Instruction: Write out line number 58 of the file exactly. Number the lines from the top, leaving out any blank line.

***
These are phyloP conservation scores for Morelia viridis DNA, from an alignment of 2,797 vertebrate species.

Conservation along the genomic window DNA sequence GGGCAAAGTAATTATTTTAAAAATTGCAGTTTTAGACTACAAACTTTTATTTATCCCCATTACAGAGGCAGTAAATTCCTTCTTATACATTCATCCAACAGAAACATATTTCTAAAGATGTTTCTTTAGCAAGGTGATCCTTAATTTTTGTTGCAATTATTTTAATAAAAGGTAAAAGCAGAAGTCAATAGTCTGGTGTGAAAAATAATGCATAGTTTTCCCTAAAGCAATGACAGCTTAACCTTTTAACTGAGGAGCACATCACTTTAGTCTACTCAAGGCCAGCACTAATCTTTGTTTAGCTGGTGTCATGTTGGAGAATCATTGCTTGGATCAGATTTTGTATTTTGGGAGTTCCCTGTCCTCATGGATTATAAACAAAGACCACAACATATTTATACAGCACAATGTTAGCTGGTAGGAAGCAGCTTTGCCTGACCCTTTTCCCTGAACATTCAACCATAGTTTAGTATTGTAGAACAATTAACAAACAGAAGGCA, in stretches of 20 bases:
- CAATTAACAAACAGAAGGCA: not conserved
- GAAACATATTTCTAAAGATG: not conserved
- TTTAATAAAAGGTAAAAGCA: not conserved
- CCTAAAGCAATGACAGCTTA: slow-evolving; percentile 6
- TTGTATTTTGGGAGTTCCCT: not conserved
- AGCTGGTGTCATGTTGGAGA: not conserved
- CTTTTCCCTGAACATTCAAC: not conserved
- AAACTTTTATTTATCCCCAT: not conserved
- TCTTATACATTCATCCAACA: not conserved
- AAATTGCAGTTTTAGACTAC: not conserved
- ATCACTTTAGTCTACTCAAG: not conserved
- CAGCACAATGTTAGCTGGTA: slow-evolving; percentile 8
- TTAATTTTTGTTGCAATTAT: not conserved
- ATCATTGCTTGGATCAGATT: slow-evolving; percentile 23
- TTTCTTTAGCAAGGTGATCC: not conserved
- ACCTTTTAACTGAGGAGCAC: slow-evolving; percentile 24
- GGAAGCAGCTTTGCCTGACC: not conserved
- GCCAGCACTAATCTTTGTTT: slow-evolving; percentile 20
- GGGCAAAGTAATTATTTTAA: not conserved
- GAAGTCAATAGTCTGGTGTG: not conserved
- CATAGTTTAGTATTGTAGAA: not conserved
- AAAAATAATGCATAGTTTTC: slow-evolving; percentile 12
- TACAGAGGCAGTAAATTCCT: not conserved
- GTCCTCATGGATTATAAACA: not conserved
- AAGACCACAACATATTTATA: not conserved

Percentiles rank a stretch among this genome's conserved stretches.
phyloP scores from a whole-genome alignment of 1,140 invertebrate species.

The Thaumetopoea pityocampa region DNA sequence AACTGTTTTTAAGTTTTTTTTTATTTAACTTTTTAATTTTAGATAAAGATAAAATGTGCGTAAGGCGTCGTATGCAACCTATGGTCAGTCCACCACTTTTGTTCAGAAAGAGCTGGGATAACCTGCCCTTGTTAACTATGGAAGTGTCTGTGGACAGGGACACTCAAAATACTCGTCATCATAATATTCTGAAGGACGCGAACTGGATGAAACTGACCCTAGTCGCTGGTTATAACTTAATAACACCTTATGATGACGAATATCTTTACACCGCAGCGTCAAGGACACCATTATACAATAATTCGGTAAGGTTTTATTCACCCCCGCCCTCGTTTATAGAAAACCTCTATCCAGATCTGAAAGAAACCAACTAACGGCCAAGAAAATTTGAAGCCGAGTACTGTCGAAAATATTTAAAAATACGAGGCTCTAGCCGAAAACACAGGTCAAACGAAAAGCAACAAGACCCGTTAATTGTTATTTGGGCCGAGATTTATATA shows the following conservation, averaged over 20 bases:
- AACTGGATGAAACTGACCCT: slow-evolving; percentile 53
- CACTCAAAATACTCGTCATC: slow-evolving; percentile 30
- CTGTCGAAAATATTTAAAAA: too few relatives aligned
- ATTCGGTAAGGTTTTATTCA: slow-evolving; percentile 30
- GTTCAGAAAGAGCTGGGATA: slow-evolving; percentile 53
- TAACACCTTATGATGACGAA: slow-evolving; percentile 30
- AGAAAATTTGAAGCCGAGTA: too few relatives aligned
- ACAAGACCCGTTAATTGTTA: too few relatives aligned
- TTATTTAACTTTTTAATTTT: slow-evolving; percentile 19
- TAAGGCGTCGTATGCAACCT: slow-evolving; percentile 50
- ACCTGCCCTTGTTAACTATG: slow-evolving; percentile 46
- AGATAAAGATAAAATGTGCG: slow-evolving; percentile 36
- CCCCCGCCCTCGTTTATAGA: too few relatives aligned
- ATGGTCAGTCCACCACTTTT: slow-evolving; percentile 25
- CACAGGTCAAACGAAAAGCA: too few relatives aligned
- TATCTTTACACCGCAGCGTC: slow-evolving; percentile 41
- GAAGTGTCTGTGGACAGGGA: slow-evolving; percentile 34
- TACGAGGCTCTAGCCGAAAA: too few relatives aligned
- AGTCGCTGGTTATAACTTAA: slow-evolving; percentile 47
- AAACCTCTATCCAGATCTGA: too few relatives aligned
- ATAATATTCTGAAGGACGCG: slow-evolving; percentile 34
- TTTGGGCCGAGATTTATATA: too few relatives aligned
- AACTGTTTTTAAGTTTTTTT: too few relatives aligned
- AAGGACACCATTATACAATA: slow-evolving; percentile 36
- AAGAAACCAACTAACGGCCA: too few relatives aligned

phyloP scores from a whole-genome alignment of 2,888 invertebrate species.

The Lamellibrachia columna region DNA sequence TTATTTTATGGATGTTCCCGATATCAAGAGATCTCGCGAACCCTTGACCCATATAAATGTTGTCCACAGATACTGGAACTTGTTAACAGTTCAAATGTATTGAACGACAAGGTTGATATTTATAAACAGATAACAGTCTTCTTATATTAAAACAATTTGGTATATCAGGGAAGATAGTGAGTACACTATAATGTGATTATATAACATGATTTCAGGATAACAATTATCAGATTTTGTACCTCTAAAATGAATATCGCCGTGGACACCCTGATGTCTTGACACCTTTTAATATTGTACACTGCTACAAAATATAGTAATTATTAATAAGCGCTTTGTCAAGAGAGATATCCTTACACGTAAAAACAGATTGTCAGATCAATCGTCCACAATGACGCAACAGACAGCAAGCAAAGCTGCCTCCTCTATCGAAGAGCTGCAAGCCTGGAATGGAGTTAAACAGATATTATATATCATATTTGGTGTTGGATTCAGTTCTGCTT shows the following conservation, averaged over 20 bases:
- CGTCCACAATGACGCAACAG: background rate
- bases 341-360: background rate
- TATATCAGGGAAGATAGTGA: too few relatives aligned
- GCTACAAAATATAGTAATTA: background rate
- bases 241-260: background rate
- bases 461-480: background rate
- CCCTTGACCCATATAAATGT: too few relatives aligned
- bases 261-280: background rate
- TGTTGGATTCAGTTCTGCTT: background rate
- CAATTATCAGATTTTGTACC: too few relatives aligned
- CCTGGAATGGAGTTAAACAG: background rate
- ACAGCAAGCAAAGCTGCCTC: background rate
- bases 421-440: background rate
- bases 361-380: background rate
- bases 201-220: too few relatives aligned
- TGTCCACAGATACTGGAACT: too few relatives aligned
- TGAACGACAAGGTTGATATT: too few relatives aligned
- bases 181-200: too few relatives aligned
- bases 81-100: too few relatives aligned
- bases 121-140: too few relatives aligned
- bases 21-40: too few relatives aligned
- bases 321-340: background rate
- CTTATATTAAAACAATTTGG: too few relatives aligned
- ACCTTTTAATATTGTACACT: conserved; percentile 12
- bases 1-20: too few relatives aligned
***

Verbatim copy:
- CGTCCACAATGACGCAACAG: background rate